Someone should suggest this to the Thugs and Thieves in Blue. Seriously.

  • WhereAboutsUnknown

    The American people have to seriously put their Congressional representatives feet to the fire and make clear if they do not do anything about this they’ve permanently lost your vote. The message should be: we will no longer be domesticated cows. There should also be enough people in America now to petition the White House to end TSA abuse. The buck is supposed to stop with Obama. Unfortunately he is the very person who is complicit in expanding the police state. But if 50 per cent of the people were to sign the petition he would have to make a response. I would love to hear how he would side-step this – which he probably would with more nonsense about protecting the American people. He is no better than Napolitano and the rest of the side-kicks he surrounds himself with.

    • http://tsanewsblog.com/214/news/history-repeats-itself-with-tsas-strip-search-tactics/ Lisa Simeone

      There was a WhiteHouse.gov petition a few months ago. The White House pulled it before its deadline was up. They cited “technical difficulties” or problems with the website or some such bullshit:
      http://tsanewsblog.com/4820/news/white-house-yanks-tsa-petition/

      Fine. Maybe there were problems with the website (god knows we have plenty of those around here). But that means they should’ve extended the petition deadline by exactly the amount of time the site was down. That would’ve been fair. Of course, they didn’t.

      In the end, however, I don’t care about the petition. It wouldn’t have amounted to a hill of beans. The president, who has by now arrogated to himself all the powers of a tyrant — the NDAA being the coup de grace — would have ignored it anyway. He does what he wants, when he wants, how he wants, to whom he wants. And the worthless wankers in Congress go right along, because they’re just as gutless, craven, and beholden to corporate masters as he is. And no, it makes no difference who’s sitting in the White House — the Republocrats are all the same.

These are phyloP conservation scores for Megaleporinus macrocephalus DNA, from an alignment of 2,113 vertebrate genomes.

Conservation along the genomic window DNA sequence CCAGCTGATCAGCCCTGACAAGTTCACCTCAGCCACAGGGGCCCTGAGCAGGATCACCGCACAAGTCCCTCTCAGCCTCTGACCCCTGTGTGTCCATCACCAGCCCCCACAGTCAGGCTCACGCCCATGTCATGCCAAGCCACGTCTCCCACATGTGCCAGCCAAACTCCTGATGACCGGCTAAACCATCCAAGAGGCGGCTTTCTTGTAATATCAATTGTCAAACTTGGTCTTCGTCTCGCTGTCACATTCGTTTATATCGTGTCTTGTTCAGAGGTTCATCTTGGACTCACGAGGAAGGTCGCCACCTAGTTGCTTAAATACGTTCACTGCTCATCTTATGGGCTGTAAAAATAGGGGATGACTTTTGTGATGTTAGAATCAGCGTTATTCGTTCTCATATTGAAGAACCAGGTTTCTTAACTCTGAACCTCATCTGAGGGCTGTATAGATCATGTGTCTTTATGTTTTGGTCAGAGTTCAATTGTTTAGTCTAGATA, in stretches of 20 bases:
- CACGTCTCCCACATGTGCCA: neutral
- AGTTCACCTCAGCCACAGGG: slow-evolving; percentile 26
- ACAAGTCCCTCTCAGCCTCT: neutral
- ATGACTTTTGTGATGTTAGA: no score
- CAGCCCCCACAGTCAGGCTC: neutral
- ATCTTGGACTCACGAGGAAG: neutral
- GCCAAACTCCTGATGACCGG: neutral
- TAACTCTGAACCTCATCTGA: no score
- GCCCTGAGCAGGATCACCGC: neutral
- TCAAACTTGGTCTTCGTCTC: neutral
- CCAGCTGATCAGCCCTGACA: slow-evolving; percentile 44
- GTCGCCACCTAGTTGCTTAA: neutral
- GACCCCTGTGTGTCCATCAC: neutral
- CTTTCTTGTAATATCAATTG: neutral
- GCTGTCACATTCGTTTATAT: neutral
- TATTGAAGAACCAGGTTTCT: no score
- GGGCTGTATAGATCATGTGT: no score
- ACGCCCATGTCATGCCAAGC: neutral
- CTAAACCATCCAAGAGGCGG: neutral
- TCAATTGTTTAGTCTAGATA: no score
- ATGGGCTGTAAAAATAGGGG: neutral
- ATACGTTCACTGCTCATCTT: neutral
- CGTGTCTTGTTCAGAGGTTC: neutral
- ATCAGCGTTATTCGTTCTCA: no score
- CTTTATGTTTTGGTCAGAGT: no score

• Susan Richart

        Don’t forget that when the White House petition site went up, among the first of the petitions to reach the signature threshhold was a demand to get rid of the scanners – IIRC.

        Who did the White House choose to respond? Why none other than Johnny Pistole! What a crock that was.

      • WhereAboutsUnknown

        I had forgotten all about that petition but I remember it now. How quickly things fall down the memory hole. Obama has pretty much destroyed accountable democratic government in the U.S. There are some people who actually believe once the “war on terror” is won the police state will go away.

        • Susan Richart

          Interesting that they have raised the threshold of signatures from whatever it was initially, 5,000, to 25,000 and now it’s up to 100,000 signatures required for consideration. It tells me that the White House is not particularly interested in continuing the program.

          • http://tsanewsblog.com/214/news/history-repeats-itself-with-tsas-strip-search-tactics/ Lisa Simeone

            Susan, it’s all smoke and mirrors anyway. A way to pretend that we have a voice in our government. We don’t. Our overlords don’t give a shit what we think.

          • Hosea McAdoo

            They are interested in continuing the program for its PR value; they are just not interested in taking any action. If America wakes up (it won’t) they will have to raise it to 4oo million.

          • http://tsanewsblog.com/214/news/history-repeats-itself-with-tsas-strip-search-tactics/ Lisa Simeone

            Hosea McAdoo,

            Bingo.

  • Stephen Benson

    one thing i have learned as a professional musician, even before the moronic thugocracy of the tsa was in full roar, don’t take anything you care about to the airport. if they get their mitts on your stuff they will break it, send it to the wrong place, or find all kinds of creative ways to make your life difficult. i FedEx my instruments and other gear. when i travel with one of my harps (angel axe not harmonica) fedex even offers a pressurized cabin option at no extra cost. although it is an extra expense, being able to go to the hotel or performance venue and see my gear there waiting for me is pretty wonderful, also, i can deduct it as a business expense. the only downside so far is that from time to time, tsa folks will be wondering about my lack of luggage. i try to keep polite (even though it’s not really my nature) and just tell them that i send my stuff ahead through other means.